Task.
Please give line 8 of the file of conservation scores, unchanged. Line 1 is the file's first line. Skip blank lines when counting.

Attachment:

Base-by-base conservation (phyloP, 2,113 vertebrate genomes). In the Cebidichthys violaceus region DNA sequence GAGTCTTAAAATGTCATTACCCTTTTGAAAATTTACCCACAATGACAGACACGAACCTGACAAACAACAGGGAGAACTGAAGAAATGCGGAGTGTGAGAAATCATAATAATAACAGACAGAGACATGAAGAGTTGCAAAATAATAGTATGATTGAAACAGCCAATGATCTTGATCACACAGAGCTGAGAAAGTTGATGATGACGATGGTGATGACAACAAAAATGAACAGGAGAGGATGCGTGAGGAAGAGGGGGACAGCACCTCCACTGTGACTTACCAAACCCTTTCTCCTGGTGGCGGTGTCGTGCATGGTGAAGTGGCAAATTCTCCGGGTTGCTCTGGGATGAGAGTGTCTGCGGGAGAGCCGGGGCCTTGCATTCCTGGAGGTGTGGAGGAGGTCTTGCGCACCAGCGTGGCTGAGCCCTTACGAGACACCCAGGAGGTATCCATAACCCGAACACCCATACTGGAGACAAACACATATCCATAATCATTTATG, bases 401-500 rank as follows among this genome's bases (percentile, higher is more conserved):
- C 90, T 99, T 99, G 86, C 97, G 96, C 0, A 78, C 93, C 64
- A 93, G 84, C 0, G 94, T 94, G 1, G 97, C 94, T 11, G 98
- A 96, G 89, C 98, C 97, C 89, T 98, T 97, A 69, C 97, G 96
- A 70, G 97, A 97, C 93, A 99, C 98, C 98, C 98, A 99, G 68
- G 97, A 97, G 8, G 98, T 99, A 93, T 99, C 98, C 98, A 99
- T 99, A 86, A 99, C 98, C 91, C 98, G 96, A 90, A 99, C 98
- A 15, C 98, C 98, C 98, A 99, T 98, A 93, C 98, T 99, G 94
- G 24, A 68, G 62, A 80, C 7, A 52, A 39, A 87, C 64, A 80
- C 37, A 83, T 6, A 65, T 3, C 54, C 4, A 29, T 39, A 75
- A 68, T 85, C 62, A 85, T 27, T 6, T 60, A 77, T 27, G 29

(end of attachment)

- A 15, C 98, C 98, C 98, A 99, T 98, A 93, C 98, T 99, G 94